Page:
I know some of you are raising an eyebrow, asking yourself whether or not I condone Will Smith’s behavior. My answer is an unequivocal and resounding “No.” I do not think it is okay to slap people who offend us or offend someone that we love unless it is an act of self-defense. We have laws and rules against that. We start teaching those rules to children, as soon as they are old enough to understand language, which is also around the time that they start hitting people, if they are the hitting-people kind, as it is our natural tendency to express many behaviors that, in civilized society we have deemed uncivilized – acts of aggression being just one. The desire to hit people or be physically aggressive is a human tendency.
So, why is it then, that we are so afraid to know our dark sides, our shadow sides? Why is it that we choose to look at people who snap and act aggressively, commit adultery, become addicted to a substance, or do something else unseemly, as monsters, and so unlike ourselves that we cannot identify. Instead, so many of us clutch our pearls, as though we’ve never had a thought that has been deemed inappropriate. We choose to look at these things as personality flaws, instead of as the natural tendencies that many or all of us have, and that we have agreed we will try to control, so that we may live together more effectively? Our rules and laws are the external negative reinforcements that keep us in check, that save us from ourselves. I suppose, then, that social acceptance is the positive reinforcement that keeps us all in check.
Ah, so therein is the answer to my question, I suppose. We want to be accepted by one another, by others in society, so we all claim to not be like “that,” whatever negative quality the possessor of “that” may have. I understand wanting social acceptance. To a large extent, social acceptance is a matter of survival. It is essential to our well-being. We need it. However, it goes deeper than that. We hide many truths from ourselves. We repress our own thoughts in our own expressive writing. We fail to get to know ourselves – our full selves, which includes our dark side, our shadow self, and our demons because social acceptance has become self-acceptance. These social constructs are influencing our internal thought, and I don’t think it’s for the better. I believe that true self-awareness, self-love, and self-worth can come only from the acknowledgment and familiarity with our full selves. To that end, I encourage you to consider this the next time you put pen to paper. I must do the same.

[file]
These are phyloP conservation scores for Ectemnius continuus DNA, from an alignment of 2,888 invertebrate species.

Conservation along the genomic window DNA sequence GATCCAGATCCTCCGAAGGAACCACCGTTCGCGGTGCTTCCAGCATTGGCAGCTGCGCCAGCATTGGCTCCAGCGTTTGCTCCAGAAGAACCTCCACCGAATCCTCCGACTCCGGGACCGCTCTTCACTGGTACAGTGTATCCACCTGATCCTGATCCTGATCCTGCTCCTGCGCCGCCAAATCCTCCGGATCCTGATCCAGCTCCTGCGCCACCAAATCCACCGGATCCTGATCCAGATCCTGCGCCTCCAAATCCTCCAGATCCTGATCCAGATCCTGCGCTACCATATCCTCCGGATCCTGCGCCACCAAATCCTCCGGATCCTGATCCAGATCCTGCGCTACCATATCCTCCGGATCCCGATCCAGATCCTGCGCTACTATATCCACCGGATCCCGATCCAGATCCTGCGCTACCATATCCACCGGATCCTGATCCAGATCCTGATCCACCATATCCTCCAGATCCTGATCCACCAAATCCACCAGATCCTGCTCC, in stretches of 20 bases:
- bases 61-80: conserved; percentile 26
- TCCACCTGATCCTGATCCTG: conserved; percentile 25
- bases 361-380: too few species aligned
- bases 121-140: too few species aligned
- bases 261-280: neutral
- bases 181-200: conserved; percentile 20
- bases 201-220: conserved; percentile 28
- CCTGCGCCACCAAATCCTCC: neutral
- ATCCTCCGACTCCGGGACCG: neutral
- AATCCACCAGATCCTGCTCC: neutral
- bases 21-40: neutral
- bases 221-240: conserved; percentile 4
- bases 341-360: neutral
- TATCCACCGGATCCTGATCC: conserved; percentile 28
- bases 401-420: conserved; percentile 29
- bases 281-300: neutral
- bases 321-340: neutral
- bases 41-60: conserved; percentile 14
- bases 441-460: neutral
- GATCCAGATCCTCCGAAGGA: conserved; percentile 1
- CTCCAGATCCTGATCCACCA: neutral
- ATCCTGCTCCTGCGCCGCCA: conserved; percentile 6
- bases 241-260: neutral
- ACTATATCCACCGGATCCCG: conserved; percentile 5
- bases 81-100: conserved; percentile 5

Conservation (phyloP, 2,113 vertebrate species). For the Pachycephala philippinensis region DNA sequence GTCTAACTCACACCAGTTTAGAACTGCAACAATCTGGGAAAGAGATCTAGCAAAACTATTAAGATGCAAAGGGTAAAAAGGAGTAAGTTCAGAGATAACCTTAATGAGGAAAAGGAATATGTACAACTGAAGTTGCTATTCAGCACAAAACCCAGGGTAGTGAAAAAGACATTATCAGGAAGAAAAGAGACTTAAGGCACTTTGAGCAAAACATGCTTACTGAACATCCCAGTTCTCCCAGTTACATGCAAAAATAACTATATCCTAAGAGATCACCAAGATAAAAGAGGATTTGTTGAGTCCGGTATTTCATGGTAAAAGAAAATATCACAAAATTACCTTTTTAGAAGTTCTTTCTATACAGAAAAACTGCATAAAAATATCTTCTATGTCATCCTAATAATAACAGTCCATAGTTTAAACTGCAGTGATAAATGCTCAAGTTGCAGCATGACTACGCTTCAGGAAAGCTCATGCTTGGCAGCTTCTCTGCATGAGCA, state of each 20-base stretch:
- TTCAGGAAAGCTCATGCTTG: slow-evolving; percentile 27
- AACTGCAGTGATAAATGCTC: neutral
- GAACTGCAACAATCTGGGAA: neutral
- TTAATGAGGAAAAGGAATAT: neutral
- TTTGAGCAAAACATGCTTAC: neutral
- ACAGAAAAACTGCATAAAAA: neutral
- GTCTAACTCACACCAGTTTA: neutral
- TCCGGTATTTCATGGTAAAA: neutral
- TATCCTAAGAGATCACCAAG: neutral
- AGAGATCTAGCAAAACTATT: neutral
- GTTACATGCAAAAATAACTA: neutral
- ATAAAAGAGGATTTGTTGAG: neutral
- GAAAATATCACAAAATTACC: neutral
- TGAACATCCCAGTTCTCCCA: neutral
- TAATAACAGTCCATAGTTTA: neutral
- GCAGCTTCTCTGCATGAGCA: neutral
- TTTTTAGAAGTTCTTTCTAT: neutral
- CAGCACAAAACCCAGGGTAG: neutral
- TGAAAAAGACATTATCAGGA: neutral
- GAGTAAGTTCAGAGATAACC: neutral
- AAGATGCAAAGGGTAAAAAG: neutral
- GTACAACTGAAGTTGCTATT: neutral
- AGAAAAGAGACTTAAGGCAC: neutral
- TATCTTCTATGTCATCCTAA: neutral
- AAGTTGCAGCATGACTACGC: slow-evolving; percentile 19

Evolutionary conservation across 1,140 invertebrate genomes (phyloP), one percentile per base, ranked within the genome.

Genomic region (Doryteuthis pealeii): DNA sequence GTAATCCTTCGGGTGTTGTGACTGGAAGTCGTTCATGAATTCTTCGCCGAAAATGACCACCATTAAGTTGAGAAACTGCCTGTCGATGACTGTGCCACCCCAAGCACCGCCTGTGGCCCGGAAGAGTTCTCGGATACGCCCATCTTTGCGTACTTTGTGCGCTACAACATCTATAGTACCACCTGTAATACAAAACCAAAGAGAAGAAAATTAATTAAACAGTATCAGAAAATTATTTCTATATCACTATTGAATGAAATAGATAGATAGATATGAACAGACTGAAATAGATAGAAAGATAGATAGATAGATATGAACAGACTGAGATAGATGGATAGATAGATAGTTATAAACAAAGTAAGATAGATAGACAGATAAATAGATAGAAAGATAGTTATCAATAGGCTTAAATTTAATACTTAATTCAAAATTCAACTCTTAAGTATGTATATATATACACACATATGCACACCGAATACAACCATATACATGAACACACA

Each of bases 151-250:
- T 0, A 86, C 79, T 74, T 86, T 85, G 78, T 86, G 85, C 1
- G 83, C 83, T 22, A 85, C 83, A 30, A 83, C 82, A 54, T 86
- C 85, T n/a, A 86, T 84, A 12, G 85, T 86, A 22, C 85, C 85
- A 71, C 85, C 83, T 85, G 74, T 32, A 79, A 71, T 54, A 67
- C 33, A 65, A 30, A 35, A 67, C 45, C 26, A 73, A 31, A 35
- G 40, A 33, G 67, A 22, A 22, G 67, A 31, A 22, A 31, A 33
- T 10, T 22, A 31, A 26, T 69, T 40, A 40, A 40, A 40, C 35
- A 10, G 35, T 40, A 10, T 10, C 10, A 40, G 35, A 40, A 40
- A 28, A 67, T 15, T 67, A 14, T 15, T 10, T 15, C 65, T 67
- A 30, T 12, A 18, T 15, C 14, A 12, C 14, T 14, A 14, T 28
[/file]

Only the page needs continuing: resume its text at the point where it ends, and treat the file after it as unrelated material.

P.S. I was taking a walk today and realized I would be remiss not to address a few additional things that were illuminated by the events of Sunday night. Firstly, I do not condone what happened nor do I condone violence. I am not #teamwill nor am I #teamchris. I think both men displayed poor judgment. It was traumatizing for everyone, including the innocent viewers at home. Additionally, by using this as an example of shadow self or one’s dark side, my comments do not speak to the many other issues that the confrontation brought to light – including but not limited to, trauma, masculine views about hair and femininity, patriarchal views about women, toxic masculinity and the use of violence to express strength and protection, the protection of Black women, the persistent and perpetuated stereotypes of Black people as aggressive and without manners, the fact that the show went on and Hollywood ignored trauma to its host and viewers, the obscene display of privilege (any of us would have been arrested had we physically assaulted another person in public), and the list goes on and on. By using the incident as an example of the urge to be aggressive as a human and normal trait or tendency, in order to support the exploration of one’s dark side, I don’t want anyone to think I’ve ignored all the rest.
What happened on Sunday was a lot. There is a lot to unpack there. But, I do think that greater self-awareness and acknowledgment of our dark sides may enable us to better cope with them, and perhaps avoid having them show up in public spaces to embarrass us and traumatize others.